Ohio has legalized medical marijuana, but dispensaries still face hurdles in opening in the state. And, Ohio is not unique in facing these types of problems. Almost two years have passed since Florida legalized medical marijuana, with over 70 percent of voters approving the measure. Thus far, 64 medical marijuana dispensaries opened in the state. However, some cities in Florida that temporarily stopped dispensaries from being opened in their communities are now making those bans permanent.
Many states around the country voted to legalize medical marijuana in 2016, with many more proposing to do the same. On November 6, residents of Missouri will vote on whether to legalize medical marijuana. However, there is not just one proposal on the ballot regarding this issue, but three. All three proposals would permit individuals with certain medical ailments to possess and consume medical marijuana. How they differ comes down to taxes.
Many people in Ohio suffer from medical conditions that are not well controlled by traditional medicine. However, marijuana has proved to be useful in some cases for medical purposes. Therefore, medical marijuana has been made legal in Ohio. However, not all forms of marijuana are lawful for medicinal purposes.
While medical marijuana was legalized in Ohio in 2016, there have been some hiccups in trying to get the program off the ground. One particular issue is the issuance of licenses for cultivators of medical marijuana. Per law, if a person in Ohio wants to grow marijuana, they must have a license from the state to do so. And, at least one report indicates that the state's approach towards licensure has made some critical errors.
The state of Ohio may have legalized marijuana for medicinal uses, but that doesn't mean physicians can prescribe it for any ailment they deem appropriate. There are limits the state has put into place with regards to what conditions can be treated with medical marijuana. These are known as "qualifying medical conditions." It is important to know what marijuana can legally be prescribed for so as to not run afoul of the law.
The cultivation, sale and use of medical marijuana is increasingly becoming legal in states across the nation. This is good news for those who suffer from debilitating medical conditions, who may find their only source of relief is through the use of medical marijuana. However, issues can come up when state law and federal law clash.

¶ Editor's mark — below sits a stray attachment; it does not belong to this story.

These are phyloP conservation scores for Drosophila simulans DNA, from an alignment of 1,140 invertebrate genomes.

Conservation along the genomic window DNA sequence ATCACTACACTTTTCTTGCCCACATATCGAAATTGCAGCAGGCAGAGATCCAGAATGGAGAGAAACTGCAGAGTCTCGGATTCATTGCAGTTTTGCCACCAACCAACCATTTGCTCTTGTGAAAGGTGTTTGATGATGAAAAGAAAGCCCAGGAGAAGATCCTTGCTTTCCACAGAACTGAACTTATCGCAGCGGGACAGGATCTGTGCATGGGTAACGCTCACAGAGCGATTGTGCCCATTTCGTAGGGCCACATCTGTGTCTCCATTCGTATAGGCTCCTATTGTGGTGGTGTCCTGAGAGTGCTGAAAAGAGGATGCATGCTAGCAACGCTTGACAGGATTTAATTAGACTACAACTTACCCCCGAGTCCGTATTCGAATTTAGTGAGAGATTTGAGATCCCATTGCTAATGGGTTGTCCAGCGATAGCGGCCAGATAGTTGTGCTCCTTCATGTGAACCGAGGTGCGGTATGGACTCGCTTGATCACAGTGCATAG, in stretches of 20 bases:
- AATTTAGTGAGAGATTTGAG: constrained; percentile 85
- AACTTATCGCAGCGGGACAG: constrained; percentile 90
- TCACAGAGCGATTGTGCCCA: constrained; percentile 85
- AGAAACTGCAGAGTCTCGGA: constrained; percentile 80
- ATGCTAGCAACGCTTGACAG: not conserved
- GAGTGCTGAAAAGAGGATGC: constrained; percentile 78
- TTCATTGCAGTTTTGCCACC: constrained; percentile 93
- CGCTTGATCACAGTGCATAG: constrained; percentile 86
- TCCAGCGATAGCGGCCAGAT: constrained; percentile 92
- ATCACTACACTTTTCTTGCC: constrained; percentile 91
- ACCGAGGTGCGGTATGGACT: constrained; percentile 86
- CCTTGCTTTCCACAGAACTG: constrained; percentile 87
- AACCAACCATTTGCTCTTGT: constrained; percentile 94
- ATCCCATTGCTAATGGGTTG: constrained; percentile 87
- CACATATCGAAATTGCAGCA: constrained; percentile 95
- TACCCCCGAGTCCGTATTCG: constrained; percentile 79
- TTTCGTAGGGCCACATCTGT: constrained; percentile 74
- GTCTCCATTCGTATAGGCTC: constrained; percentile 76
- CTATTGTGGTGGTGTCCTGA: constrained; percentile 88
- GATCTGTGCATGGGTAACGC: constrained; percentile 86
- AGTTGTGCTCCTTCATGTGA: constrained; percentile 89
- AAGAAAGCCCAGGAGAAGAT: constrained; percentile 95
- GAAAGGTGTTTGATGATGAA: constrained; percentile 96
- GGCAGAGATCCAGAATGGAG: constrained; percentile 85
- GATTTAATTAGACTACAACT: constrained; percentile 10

Marijuana can be a valuable medical treatment for many patients suffering from various illnesses. In fact, one cannabidiol-based drug has recently been approved by the U.S. Food and Drug Administration to use for certain epilepsy disorders. And, while the legalization of medical marijuana is gaining steam in nation, many states do not permit it, despite public opinion.
While marijuana cultivation, sale and possession are illegal on a federal and state level, in 2016, House Bill 523, which legalized medical marijuana for certain medical conditions, was signed into law. Although medical marijuana was supposed to be legal to sell in our state, starting September 8, 2018, officials have stated that they will be unable to meet this deadline. However, the Ohio Medical Marijuana Control Program is in the process of issuing certificates to hundreds of businesses -- manufacturers, dispensaries, and more -- associated with medical marijuana.
Some Ohioans who suffer from epileptic seizures may find that, due to their specific medical conditions, their remedies are few and far between. Their seizures could be so debilitating and frequent to significantly impact their quality of life. However, some sufferers of epileptic seizures may soon find more relief as a new medical marijuana drug has been approved by the federal government for the treatment of two specific epilepsy conditions.